Eli Newby, Jorge Gómez Tejeda Zañudo, Réka Albert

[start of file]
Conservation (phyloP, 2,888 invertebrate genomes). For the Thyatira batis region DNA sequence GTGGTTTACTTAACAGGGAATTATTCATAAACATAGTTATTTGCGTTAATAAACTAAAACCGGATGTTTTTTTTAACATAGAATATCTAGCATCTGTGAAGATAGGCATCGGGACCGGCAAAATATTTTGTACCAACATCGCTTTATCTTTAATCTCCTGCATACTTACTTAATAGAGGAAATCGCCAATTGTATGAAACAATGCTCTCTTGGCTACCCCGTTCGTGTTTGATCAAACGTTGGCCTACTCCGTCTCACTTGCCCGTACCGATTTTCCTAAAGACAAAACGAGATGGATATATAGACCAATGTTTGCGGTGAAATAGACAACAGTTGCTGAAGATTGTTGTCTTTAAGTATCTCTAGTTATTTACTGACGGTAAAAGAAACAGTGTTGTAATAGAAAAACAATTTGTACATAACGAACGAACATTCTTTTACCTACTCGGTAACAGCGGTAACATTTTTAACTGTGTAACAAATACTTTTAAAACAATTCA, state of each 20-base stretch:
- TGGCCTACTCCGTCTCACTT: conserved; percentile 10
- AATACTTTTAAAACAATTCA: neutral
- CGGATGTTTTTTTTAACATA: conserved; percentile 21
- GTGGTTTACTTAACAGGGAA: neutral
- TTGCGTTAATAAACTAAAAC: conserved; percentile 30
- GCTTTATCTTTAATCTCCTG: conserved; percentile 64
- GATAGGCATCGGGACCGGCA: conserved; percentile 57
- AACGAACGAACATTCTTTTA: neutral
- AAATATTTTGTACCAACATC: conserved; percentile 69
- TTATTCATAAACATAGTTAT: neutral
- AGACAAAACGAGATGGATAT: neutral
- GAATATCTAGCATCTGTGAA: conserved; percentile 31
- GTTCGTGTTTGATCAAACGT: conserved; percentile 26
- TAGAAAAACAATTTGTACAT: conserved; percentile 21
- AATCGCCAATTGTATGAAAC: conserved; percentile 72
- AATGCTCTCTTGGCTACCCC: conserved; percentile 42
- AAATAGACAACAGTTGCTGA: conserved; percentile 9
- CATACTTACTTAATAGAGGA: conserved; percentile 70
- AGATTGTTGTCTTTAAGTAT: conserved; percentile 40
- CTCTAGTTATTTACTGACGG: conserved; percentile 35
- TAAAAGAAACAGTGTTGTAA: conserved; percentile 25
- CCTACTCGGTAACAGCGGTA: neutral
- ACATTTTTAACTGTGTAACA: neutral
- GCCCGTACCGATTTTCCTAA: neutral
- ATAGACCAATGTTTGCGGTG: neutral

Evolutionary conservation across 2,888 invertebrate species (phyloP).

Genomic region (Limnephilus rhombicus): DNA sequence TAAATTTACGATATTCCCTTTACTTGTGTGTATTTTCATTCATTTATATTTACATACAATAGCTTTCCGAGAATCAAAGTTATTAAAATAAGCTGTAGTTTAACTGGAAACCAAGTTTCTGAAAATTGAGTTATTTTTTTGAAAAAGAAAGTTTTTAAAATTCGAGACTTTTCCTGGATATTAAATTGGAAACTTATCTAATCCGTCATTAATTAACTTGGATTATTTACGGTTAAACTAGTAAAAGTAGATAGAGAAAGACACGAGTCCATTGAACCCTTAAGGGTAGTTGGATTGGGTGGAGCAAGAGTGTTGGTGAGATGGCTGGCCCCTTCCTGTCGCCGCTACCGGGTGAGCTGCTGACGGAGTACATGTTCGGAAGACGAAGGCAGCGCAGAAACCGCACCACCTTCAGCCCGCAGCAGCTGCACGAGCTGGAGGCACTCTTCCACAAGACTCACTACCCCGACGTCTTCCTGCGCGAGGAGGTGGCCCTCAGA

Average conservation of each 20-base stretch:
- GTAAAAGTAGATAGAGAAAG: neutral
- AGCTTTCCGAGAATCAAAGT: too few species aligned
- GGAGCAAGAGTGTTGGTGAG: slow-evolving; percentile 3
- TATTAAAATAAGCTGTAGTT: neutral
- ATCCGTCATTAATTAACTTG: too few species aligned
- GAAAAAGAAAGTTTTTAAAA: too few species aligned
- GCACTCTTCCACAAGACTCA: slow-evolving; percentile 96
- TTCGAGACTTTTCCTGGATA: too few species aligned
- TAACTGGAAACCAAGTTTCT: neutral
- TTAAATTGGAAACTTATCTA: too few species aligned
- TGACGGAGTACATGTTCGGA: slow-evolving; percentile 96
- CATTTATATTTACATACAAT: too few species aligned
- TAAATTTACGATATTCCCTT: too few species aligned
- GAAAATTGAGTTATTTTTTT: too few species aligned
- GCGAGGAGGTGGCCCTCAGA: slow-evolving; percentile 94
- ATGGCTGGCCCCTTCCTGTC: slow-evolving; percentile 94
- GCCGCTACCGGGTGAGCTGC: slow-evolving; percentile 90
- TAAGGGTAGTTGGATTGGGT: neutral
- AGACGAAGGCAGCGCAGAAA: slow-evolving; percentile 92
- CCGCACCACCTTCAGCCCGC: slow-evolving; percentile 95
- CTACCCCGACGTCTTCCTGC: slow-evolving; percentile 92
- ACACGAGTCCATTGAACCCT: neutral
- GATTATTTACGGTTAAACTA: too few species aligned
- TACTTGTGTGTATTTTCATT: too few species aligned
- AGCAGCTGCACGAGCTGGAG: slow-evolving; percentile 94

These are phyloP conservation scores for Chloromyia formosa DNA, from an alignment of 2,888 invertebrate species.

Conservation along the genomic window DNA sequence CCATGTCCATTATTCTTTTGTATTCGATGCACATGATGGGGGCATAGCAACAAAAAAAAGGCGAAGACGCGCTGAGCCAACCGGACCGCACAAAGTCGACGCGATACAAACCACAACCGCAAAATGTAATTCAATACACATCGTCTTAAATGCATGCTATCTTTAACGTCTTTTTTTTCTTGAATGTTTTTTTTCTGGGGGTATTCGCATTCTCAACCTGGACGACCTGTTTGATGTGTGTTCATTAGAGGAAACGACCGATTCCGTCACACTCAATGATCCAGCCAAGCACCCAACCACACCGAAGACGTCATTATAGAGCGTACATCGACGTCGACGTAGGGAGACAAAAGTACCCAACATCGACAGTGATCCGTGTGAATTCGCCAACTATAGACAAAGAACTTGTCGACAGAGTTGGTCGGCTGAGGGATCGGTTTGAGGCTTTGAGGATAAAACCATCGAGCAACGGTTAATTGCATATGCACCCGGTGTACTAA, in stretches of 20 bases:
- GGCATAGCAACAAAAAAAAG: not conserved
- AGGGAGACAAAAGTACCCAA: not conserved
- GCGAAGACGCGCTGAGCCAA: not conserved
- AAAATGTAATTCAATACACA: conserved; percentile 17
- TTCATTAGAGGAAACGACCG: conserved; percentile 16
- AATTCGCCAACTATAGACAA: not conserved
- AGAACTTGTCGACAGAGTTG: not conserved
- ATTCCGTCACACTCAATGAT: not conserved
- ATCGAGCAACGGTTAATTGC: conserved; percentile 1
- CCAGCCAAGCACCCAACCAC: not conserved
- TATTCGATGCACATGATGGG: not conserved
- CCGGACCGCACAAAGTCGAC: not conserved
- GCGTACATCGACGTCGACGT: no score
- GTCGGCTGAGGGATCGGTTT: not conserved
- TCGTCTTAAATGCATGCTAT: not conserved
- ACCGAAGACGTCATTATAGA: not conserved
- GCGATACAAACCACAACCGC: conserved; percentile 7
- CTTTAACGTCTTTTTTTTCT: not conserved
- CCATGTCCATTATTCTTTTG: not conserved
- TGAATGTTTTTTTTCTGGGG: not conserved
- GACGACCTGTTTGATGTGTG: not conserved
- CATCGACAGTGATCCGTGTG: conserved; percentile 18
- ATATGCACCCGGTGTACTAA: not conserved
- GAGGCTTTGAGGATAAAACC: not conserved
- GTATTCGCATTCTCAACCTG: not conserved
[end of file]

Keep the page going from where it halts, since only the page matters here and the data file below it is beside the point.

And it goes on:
Because the attractors of biological networks reflect stable behaviors (e.g., cell phenotypes), identifying control interventions that can drive a system towards its attractors (attractor control) is of particular relevance when controlling biological systems. Driving a network’s feedback vertex set (FVS) by node-state override into a state consistent with a target attractor is proven to force every system trajectory to the target attractor, but in biological networks, the FVS is typically larger than can be realistically manipulated. External control of a subset of a biological network’s FVS was proposed as a strategy to drive the network to its attractors utilizing fewer interventions; however, the effectiveness of this strategy was only demonstrated on a small set of Boolean models of biological networks. Here, we extend this analysis to ensembles of biologically-inspired Boolean networks. On these models, we use three structural metrics — PRINCE propagation, modified PRINCE propagation, and CheiRank — to rank FVS subsets by their predicted attractor control strength. We validate the accuracy of these rankings using three dynamical measures: To Control, Away Control, and logical domain of influence. We also calculate the propagation metrics on effective graphs, which incorporate each Boolean model’s functional information into edge weights. While this additional information increases the predicting power of structural metrics, we find that the increase with respect to the unweighted network is limited. The propagation metrics in conjunction with the FVS can be used to identify realizable driver node sets by emulating the dynamics that are prevalent in biological networks. This approach only uses the network’s structure, and the driver sets are shown to be robust to the specific dynamical model.
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